The callus pattern indicates were friction or pressure loading is present. When the loading is too fast or aggressive, we get a blister, but when the loads a low and over time, a callus develops. It can be from rubbing up against a shoe but it can also be from loading responses through the skin.
In this case, we see the callus under the proximal hallux and slightly medially. This can indicate that the short flexor of the hallux (FHB) may be more dominant. And we see clues here, the tip of the hallux is curved up, though this is not a great photo to represent this.
When the short flexor is more dominant, the long extensor is typically more dominant, as we see here by the big toe curling up.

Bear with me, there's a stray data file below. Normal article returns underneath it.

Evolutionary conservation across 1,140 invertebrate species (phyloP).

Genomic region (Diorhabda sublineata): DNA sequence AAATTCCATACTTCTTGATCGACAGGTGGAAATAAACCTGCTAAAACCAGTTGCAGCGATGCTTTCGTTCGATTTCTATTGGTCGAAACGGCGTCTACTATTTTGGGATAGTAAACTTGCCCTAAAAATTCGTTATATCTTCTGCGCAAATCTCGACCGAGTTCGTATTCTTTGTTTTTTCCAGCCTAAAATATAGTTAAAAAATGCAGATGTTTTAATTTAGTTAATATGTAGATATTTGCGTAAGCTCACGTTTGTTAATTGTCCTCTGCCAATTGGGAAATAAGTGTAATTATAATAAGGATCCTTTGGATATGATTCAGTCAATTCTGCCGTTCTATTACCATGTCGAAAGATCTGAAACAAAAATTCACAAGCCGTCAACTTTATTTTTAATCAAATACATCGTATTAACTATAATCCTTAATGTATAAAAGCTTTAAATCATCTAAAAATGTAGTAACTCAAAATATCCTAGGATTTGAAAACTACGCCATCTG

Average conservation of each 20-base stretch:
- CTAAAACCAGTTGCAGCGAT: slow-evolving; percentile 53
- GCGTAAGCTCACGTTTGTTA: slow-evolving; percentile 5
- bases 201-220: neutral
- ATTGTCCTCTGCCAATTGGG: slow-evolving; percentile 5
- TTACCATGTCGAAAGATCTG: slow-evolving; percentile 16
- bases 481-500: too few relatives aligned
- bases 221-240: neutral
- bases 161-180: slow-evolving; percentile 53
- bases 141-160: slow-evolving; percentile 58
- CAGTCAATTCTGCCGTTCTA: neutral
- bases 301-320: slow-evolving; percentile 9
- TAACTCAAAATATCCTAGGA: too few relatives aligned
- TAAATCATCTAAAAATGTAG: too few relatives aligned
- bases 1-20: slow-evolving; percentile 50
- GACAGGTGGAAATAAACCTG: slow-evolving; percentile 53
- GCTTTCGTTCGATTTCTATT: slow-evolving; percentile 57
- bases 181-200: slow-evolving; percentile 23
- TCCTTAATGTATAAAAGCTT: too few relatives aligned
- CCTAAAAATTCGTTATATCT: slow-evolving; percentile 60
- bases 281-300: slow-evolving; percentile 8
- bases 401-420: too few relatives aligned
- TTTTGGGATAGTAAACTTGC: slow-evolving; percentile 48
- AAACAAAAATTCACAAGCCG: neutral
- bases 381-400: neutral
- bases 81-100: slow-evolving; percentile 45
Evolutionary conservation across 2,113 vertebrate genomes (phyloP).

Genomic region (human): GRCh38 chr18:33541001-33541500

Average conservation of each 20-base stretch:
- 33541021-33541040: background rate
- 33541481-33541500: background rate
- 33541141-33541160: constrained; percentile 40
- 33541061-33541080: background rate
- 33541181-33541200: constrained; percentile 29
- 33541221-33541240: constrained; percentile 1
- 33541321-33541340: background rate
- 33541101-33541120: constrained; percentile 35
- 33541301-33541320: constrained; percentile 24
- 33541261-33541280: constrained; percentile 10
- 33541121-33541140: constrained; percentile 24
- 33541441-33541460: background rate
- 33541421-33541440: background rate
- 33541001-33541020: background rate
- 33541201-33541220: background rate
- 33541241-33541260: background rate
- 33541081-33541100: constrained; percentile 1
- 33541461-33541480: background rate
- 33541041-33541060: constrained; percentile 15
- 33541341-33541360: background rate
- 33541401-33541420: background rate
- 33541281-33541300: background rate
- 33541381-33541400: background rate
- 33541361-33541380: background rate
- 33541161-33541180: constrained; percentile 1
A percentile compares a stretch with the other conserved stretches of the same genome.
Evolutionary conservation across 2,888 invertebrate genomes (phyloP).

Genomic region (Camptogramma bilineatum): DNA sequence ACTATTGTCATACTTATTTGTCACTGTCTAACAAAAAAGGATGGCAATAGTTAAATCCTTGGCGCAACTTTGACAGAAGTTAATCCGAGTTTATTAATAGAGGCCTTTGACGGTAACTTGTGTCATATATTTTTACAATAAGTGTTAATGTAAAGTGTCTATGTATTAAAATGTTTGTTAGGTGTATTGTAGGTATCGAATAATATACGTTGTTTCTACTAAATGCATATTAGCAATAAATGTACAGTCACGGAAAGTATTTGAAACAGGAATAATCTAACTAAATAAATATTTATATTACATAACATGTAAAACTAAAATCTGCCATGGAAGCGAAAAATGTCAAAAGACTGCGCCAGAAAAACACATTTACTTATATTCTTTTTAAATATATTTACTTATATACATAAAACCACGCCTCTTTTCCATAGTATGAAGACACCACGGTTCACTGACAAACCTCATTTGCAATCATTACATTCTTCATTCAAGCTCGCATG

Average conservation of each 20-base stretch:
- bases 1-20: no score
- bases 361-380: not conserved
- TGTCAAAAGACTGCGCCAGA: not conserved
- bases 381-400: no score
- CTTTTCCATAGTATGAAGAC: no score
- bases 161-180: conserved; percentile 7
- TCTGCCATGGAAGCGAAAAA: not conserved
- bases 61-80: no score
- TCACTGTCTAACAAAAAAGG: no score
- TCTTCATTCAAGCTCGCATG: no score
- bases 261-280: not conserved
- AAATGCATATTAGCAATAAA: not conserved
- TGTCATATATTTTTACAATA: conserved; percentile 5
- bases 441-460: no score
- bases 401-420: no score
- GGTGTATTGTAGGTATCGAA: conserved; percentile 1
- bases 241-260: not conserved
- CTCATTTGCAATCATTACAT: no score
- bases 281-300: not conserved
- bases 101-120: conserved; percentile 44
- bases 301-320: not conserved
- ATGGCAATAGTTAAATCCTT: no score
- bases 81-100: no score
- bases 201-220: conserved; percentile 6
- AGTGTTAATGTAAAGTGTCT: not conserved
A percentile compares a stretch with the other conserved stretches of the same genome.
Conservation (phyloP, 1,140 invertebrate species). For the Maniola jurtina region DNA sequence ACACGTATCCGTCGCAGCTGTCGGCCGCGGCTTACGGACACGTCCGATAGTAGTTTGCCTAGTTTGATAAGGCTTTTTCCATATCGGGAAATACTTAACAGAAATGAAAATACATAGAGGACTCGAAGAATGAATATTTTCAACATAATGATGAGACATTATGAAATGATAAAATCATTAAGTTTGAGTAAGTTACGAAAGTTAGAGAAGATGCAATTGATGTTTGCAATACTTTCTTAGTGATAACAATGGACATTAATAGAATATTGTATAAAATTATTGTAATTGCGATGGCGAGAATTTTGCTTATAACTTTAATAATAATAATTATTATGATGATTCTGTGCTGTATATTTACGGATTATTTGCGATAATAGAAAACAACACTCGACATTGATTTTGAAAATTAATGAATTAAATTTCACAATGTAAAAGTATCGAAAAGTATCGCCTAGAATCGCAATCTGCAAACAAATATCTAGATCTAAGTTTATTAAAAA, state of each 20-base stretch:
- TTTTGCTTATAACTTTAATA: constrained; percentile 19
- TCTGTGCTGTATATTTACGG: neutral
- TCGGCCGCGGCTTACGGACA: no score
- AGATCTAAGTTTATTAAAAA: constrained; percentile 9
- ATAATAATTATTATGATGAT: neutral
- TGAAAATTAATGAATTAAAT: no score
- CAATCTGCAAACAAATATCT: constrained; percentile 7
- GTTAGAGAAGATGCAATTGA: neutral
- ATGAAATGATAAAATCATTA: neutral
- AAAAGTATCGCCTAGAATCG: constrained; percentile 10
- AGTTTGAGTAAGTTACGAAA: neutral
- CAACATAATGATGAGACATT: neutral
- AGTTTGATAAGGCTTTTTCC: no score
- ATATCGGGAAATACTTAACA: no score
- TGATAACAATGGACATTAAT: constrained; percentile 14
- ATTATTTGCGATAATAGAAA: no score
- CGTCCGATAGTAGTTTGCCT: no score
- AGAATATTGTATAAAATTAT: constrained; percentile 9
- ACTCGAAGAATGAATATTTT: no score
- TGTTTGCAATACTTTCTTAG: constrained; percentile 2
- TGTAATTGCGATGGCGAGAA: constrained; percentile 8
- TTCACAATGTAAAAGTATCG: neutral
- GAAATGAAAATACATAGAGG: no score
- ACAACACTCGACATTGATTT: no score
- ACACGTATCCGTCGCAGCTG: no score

When these are more dominant, the long flexor and short extensor are subservient. This presents us with some tendency toward a hammer toe response, and maybe a true hammer toe over time.
Callus patterns are clues, not answers, but they are breadcrumbs as to how your client is loading, where they are loading, how aggressive the loading is and the motor patterns they could be deploying.
Look for them, and let your examination, confirm or deny your suspicions.